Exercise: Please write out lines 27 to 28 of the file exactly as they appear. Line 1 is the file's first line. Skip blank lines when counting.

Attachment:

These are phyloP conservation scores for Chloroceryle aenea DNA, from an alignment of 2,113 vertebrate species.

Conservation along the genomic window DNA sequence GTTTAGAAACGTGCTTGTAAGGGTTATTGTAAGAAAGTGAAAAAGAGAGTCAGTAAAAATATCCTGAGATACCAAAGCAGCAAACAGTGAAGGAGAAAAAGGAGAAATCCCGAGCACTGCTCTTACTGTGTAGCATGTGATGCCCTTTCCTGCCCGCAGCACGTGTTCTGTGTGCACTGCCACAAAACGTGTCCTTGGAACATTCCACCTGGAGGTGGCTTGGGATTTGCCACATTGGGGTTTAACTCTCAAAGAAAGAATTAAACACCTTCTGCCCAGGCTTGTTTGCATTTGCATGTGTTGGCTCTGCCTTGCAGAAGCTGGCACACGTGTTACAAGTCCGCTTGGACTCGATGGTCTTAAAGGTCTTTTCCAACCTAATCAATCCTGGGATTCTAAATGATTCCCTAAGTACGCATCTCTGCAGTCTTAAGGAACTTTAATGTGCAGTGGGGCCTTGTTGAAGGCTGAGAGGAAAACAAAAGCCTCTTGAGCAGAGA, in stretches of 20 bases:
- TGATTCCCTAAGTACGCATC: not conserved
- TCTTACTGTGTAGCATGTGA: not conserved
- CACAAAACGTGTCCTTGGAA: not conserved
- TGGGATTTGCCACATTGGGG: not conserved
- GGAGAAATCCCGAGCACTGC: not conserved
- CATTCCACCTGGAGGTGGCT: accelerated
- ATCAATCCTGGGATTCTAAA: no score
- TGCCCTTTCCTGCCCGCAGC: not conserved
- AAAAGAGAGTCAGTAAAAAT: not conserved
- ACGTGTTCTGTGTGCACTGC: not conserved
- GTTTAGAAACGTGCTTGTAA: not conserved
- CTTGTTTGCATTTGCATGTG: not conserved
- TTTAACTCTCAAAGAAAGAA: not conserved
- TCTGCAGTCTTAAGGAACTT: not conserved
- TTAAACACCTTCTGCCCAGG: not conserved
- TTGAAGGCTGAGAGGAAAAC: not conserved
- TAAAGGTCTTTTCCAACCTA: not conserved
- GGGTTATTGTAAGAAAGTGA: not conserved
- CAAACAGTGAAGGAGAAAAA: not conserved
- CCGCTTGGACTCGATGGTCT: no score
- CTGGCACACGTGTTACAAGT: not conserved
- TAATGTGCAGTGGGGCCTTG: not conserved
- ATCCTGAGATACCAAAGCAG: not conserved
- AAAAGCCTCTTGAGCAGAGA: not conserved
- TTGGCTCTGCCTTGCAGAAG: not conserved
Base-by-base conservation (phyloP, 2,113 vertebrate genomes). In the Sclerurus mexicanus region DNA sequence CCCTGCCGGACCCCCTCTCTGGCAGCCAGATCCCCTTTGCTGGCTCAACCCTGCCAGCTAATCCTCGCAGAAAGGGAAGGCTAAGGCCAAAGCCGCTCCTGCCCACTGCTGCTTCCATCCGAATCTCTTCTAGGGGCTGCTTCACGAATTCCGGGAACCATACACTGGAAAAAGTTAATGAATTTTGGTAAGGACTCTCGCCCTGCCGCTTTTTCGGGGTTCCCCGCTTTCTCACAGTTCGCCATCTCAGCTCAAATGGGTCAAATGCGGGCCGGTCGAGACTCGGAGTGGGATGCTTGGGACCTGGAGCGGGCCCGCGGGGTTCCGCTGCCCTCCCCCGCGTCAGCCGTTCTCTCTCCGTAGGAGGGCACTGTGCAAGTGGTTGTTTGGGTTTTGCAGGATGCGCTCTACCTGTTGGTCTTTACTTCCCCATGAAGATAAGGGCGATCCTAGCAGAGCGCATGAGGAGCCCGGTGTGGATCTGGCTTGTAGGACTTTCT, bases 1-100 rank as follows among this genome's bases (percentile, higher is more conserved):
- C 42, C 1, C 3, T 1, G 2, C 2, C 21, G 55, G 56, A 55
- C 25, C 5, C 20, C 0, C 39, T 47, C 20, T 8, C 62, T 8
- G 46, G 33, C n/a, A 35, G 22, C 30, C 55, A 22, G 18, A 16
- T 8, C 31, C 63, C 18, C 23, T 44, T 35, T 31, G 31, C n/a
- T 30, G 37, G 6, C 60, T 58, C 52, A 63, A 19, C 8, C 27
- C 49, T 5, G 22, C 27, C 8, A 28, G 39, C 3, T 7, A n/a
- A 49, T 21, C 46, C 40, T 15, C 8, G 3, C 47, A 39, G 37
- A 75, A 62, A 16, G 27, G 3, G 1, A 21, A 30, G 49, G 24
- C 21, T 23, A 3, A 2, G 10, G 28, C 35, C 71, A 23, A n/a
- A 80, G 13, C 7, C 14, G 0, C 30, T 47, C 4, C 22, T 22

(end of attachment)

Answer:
- TTGGCTCTGCCTTGCAGAAG: not conserved
Base-by-base conservation (phyloP, 2,113 vertebrate genomes). In the Sclerurus mexicanus region DNA sequence CCCTGCCGGACCCCCTCTCTGGCAGCCAGATCCCCTTTGCTGGCTCAACCCTGCCAGCTAATCCTCGCAGAAAGGGAAGGCTAAGGCCAAAGCCGCTCCTGCCCACTGCTGCTTCCATCCGAATCTCTTCTAGGGGCTGCTTCACGAATTCCGGGAACCATACACTGGAAAAAGTTAATGAATTTTGGTAAGGACTCTCGCCCTGCCGCTTTTTCGGGGTTCCCCGCTTTCTCACAGTTCGCCATCTCAGCTCAAATGGGTCAAATGCGGGCCGGTCGAGACTCGGAGTGGGATGCTTGGGACCTGGAGCGGGCCCGCGGGGTTCCGCTGCCCTCCCCCGCGTCAGCCGTTCTCTCTCCGTAGGAGGGCACTGTGCAAGTGGTTGTTTGGGTTTTGCAGGATGCGCTCTACCTGTTGGTCTTTACTTCCCCATGAAGATAAGGGCGATCCTAGCAGAGCGCATGAGGAGCCCGGTGTGGATCTGGCTTGTAGGACTTTCT, bases 1-100 rank as follows among this genome's bases (percentile, higher is more conserved):